At NAMA, we've been talking a lot recently about "fishing in the red." Later this month, we're headed to FarmAid in Saratoga Springs, NY, where our exhibit will show concertgoers what we're talking about. But as we hop on the Road to Farm Aid, we thought we'd take a minute to explain what we mean by fishing in the red, and why it's an important thing to highlight.
For many fishermen in our region, the expense of fishing outweighs the income. Fishermen are paying for fuel, supplies, and labor - and in many cases, they're leasing quota rights. But the price of fish at the docks is extremely low. As we've pointed out before, the numbers don't add up.
- The cost of fish: Dogfish is abundant in New England waters right now. The price per pound? $0.20. With such low prices and no local market to sell to, it's a losing proposition.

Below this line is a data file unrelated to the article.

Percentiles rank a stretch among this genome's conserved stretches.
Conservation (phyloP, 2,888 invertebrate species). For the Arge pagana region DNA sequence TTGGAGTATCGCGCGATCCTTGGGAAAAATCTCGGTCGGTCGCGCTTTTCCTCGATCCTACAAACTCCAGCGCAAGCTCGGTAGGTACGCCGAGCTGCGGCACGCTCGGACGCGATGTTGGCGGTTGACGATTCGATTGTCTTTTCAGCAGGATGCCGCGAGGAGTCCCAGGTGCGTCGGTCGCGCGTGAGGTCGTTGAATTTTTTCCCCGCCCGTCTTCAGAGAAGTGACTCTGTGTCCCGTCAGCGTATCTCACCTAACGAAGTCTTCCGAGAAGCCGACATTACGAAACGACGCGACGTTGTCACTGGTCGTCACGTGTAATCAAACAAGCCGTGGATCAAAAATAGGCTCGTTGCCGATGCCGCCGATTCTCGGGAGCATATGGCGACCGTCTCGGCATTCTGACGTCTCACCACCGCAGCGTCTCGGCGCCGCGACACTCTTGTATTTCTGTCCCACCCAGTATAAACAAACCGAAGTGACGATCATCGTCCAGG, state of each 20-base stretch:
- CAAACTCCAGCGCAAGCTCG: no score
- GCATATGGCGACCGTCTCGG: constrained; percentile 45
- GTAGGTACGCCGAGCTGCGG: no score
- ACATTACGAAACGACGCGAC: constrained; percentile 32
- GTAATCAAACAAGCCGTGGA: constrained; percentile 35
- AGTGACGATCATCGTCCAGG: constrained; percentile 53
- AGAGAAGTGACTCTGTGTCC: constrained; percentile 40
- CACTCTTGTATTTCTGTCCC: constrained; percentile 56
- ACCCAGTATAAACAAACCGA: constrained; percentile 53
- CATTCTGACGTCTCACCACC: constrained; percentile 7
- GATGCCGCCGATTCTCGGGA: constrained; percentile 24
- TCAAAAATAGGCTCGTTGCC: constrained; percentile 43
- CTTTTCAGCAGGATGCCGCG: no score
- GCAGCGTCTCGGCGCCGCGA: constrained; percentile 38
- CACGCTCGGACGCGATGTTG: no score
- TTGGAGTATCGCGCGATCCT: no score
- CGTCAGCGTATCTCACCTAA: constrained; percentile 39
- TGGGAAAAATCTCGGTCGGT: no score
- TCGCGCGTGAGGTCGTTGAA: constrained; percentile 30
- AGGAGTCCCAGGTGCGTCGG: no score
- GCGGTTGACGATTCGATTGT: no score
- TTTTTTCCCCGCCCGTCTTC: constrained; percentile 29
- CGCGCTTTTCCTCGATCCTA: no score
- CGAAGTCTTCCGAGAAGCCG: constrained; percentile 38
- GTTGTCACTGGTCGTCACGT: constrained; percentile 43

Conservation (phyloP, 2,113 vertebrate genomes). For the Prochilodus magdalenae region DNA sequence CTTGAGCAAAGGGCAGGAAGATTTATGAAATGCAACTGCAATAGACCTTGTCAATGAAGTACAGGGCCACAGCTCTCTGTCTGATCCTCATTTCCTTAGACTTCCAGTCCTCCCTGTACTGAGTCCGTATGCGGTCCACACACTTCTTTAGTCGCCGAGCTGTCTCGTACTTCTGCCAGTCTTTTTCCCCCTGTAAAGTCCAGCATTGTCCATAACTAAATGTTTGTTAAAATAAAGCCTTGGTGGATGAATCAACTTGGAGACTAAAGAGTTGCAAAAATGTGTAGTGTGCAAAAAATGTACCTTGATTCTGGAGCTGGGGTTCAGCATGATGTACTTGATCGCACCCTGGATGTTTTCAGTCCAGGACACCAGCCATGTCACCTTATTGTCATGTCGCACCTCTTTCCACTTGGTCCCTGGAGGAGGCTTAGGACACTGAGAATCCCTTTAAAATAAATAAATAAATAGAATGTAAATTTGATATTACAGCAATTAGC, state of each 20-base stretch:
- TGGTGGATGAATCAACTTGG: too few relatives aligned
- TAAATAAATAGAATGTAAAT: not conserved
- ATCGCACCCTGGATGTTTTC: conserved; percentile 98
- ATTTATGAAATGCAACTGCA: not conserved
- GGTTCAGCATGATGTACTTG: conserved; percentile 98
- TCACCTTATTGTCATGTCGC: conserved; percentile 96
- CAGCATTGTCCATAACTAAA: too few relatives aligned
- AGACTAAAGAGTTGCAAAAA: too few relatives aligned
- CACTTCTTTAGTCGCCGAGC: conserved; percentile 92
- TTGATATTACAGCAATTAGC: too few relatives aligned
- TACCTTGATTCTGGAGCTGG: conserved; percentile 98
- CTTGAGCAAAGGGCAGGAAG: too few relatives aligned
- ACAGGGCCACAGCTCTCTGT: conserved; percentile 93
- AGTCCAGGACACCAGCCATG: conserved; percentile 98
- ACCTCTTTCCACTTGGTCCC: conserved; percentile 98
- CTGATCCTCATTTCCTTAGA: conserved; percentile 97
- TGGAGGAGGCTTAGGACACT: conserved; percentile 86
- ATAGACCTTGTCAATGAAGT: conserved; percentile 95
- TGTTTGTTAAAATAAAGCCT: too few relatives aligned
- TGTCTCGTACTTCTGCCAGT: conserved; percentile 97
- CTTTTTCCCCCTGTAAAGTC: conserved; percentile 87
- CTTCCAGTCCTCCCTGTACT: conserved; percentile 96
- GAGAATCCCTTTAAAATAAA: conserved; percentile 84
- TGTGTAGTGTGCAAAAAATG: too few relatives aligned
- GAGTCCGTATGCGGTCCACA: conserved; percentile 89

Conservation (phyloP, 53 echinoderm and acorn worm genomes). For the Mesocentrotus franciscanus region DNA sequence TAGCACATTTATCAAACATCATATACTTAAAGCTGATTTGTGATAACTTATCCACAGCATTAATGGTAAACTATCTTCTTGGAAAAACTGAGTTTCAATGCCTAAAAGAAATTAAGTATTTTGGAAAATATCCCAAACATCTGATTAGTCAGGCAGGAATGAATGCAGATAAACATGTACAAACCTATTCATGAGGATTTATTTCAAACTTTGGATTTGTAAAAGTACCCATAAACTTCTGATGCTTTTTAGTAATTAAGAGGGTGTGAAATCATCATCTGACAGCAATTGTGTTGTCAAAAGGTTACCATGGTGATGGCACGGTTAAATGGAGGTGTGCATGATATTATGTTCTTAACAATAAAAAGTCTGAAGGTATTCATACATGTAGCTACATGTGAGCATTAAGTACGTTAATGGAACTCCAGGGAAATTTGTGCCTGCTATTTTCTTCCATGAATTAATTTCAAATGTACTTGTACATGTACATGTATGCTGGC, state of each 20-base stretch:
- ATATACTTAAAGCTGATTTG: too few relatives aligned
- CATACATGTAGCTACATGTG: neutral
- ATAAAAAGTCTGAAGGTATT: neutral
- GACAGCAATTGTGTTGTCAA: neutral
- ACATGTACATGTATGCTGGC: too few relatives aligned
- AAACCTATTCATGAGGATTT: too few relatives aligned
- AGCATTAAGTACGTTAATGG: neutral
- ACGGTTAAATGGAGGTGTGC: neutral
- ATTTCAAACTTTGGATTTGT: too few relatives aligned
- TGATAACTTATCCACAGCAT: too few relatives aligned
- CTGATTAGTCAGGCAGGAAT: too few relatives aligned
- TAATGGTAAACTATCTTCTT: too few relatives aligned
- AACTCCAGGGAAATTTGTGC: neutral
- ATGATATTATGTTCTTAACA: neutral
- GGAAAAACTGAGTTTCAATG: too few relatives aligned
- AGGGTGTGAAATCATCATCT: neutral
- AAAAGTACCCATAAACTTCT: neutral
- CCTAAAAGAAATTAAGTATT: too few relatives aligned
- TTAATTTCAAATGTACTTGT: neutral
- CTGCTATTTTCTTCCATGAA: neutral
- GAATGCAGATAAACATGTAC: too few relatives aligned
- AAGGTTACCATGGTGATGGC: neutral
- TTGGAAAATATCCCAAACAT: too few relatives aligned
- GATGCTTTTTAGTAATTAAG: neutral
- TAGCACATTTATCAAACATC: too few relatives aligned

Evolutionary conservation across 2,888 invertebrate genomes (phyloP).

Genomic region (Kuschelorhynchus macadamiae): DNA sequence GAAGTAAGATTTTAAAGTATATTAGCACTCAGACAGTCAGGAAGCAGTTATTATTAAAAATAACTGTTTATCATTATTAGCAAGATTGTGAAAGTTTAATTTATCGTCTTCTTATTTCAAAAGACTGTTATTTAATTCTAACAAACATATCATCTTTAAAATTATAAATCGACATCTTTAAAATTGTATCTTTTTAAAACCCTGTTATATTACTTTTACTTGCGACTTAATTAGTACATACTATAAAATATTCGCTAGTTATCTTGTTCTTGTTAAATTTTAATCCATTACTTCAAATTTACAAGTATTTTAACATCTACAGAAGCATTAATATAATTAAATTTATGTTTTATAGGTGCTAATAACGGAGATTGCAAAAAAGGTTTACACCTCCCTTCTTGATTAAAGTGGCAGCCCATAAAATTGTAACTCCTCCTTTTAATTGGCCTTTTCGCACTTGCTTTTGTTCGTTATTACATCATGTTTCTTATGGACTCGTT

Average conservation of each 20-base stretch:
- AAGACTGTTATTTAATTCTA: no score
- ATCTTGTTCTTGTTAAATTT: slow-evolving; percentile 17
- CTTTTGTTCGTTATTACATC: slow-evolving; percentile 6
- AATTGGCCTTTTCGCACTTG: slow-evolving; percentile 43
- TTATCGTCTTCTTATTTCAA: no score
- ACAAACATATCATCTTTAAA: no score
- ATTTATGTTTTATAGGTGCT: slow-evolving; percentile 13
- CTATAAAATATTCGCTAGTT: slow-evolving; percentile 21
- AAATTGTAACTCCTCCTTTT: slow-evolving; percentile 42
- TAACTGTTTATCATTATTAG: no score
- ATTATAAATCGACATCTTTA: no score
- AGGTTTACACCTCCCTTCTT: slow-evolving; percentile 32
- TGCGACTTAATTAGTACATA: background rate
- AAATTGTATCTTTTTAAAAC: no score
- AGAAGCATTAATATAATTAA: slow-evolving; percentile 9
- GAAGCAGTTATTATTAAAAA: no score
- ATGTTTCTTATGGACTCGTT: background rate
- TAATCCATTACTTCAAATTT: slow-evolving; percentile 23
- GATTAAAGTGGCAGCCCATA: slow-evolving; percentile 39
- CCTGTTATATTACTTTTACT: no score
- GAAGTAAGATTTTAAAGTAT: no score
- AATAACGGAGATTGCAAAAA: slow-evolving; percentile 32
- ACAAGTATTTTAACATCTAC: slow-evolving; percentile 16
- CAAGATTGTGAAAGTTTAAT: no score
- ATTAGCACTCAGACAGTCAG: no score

- The cost of quota: It's expensive to lease quota, but when the catch limits for certain species are curtailed, small operators often have to fish for other species to make up the difference. And they'll need to lease that quota from someone else, adding an additional layer of expense to their operation. Brett, our community organizer, has a good post here showing how this can play out for fishermen.
- The cost to our fisheries: No businessperson can operate in the red indefinitely. Our concern is that the cost of doing business will squeeze smaller operators off the water, leaving larger, more capitalized and industrial-scale operations with the majority of the quota and the market.
That's why NAMA has been developing market alternatives for fishermen like direct sales to health care institutions and Community Supported Fisheries. And we'll continue to push for policies that support a diverse fleet of fishing boats to thrive in our fisheries. We've said it before and we'll say it again: Who Fishes Matters. We want to put an end to fishing in the red.